WASHINGTON - President Clinton says he envisions automotive fuel efficiency equal to 'hundreds of miles from a gallon of gas,' but the last budget of his administration will stress proposals with far more modest goals.
The budget, to be unveiled today, Feb. 7, will propose, for the third year in a row, tax credits up to $3,000 to encourage people to buy fuel-efficient vehicles, such as those with hybrid power. It also would extend an existing credit of up to $4,000 for the purchase or lease of an electric vehicle.
In addition, Clinton will seek a $30 million increase in the federal share for joint government-industry research into ultra-fuel-efficient vehicles, to a total of $255 million.
Automakers are showing more and more interest in the tax credit idea, in part to help stave off tougher fuel economy standards.
'It's right on target,' said General Motors spokesman Bill Noack.
A LONG SHOT
But even that modest proposal remains a long shot in the Republican-controlled Congress.
A spokesman for House Ways and Means Chairman Bill Archer, R-Texas, said there is only so much money available for tax cuts and credits. And Archer's priorities are to ease the income tax marriage penalty, to trim or eliminate the estate tax - a favorite of car dealer associations - and to encourage saving and investment.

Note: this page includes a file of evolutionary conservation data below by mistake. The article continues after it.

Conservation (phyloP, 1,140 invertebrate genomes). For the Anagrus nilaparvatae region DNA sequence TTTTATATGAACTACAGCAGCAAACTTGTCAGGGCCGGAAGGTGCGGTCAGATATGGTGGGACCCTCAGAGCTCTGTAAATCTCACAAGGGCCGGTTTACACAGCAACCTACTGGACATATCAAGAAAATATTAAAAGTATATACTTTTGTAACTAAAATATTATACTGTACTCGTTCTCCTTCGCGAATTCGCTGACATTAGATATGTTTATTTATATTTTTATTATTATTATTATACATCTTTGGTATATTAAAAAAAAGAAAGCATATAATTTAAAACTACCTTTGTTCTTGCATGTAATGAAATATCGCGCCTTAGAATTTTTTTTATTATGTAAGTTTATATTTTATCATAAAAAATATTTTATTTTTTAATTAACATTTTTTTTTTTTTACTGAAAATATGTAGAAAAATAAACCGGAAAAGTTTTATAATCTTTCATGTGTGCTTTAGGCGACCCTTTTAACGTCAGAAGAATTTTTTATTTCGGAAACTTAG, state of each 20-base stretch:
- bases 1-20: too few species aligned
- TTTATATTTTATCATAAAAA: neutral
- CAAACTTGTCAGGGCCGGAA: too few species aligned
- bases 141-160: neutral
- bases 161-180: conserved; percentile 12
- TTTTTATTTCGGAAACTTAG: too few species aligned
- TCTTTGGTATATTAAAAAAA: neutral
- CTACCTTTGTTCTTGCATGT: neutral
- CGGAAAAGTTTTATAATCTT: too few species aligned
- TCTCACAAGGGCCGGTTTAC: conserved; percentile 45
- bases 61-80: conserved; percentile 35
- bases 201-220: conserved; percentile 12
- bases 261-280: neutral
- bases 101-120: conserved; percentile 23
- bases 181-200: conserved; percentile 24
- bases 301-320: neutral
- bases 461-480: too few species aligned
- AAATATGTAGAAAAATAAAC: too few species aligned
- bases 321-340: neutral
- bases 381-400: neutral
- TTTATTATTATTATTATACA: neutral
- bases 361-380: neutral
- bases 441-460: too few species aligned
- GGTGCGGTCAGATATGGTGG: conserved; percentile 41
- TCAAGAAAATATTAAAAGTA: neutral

Still, the White House and Congress tacitly have agreed that, with soaring budget surpluses, they can loosen purse strings for some programs. Clinton, in his Jan. 27 State of the Union address, listed his favorites.
He cited, for example, the joint government-industry research, called Partnership for a New Generation of Vehicles, and applauded the 70- to 80-mpg concept cars automakers exhibited last month.
WHAT HE MEANT TO SAY
Then, in the context of fighting global warming, Clinton said, 'Before you know it, efficient production of biofuels will give us the equivalent of hundreds of miles from a gallon of gas.' Industry lobbyists were baffled by the statement.
Carol Werner, executive director of the Environmental and Energy Study Institute, a nonprofit research organization, said she understands what Clinton meant:
The administration will propose an increase in funding for research on converting farm products and waste into fuel, and if such fuel were used in ultra-fuel-efficient vehicles, the moves ultimately have the effect of replacing vast amounts of petroleum.
In any case, automakers worry that Clinton created unrealistic public expectations for 70- to 80-mpg vehicles, according to Gloria Bergquist, vice president of the Alliance of Automobile Manufacturers. Said Bergquist: 'It takes a long time to go from the blackboard to the blacktop.'